To understand why false balance like this is troubling, imagine that PBS interviewed an oncologist who explained the dangers of secondhand smoke, and then interviewed a non-expert who cast doubt on the oncologist's views, without revealing that he is linked to a tobacco industry-funded group. Many of the same organizations who claimed that "Scientific Evidence Shows Secondhand Smoke Is No Danger" after receiving funding from the tobacco industry are now casting doubt on climate science. Heartland is one of them.
The group Forecast The Facts is calling for PBS Ombudsman Michael Getler to investigate whether the segment met PBS' standards -- you can sign their petition here.
UPDATE (9/18/12): PBS has responded to complaints about the on-air segment and online interview by pointing to its other coverage of climate change this year. To be sure, PBS often provides more and better coverage of climate change than the other news networks, which is why this story was so disappointing. However, one story PBS points to indicates that it won't stop turning to the Heartland Institute for "balance" -- PBS touts its May story on climate change education, which also featured someone paid by the Heartland Institute to sow doubt about climate science. While that segment noted that the views presented by the Heartland Institute fellow are "challenged by scientific evidence," it's not clear why PBS chose to air scientifically-challenged views at all. PBS says that it will soon provide another online post focused on the views of scientists, but does not indicate any plans to address the false balance in the on-air segment.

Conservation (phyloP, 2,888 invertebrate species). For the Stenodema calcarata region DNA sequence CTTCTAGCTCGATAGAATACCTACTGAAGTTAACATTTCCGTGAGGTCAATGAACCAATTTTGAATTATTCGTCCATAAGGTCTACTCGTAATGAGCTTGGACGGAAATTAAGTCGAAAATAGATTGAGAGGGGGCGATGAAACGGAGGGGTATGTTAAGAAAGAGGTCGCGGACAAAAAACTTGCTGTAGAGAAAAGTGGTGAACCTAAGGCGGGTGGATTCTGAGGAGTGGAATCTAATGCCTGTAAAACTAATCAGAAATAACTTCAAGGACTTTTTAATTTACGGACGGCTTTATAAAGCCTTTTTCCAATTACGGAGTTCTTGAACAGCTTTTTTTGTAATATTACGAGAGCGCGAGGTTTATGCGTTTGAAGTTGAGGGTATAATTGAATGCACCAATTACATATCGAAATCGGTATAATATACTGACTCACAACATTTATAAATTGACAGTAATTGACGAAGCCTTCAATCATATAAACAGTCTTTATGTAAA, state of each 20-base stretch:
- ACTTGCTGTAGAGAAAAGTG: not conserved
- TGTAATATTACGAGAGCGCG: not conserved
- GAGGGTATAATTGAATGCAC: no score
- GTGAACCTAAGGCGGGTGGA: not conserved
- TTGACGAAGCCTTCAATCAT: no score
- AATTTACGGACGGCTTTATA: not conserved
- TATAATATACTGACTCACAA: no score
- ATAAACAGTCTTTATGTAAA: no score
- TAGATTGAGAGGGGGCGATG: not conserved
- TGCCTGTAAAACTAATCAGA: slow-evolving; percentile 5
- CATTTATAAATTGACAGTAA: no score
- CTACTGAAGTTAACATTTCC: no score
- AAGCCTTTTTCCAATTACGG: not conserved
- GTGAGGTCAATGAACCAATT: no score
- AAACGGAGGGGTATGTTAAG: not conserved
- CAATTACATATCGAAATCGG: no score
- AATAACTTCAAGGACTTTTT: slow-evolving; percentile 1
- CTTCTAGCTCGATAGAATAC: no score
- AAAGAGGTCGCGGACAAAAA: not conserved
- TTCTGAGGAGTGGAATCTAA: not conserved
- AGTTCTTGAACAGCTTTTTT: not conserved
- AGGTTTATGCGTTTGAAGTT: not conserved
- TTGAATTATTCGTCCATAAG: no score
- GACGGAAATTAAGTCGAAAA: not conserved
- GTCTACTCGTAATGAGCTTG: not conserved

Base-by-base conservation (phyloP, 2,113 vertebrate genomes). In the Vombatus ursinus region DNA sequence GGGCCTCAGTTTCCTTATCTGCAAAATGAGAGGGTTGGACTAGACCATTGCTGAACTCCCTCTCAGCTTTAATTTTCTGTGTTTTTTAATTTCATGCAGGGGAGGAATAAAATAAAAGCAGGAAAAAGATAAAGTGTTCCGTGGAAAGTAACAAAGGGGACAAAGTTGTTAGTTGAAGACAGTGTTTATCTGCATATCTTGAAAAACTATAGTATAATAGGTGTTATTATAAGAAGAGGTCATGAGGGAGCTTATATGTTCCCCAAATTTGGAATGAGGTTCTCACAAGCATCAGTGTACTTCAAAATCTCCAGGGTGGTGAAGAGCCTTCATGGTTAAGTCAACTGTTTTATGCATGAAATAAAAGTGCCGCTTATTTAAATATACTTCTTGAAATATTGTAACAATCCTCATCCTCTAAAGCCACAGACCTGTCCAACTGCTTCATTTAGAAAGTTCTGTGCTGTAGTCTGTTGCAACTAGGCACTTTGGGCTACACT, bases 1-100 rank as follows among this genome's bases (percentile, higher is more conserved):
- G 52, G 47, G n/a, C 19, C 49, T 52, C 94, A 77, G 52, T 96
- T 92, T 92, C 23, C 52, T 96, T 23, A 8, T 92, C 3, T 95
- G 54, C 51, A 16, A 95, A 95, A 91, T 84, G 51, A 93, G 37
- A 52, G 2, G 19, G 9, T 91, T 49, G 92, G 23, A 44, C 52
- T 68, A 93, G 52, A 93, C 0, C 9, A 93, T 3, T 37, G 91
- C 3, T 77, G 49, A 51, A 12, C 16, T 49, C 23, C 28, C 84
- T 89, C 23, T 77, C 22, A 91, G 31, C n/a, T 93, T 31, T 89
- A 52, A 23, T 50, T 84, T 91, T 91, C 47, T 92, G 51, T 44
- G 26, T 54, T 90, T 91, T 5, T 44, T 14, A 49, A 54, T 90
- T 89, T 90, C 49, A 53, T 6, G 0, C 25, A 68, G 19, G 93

UPDATE 2 (9/19/12): PBS' Michels has responded that "we should not" have added an online post with extended remarks from Watts without providing the same platform for actual climate scientists. Judith Curry, a climatologist and frequent critic of the IPCC, also told Michels that she was "appalled" that the on-air report incorrectly suggested that she believes all recent warming was natural, when in fact she believes that some recent warming is manmade. Michels says that in "retrospect," that should have been made clear. PBS has still not responded to objections to the false balance in the on-air segment, which contained several unchallenged distortions as SkepticalScience has detailed.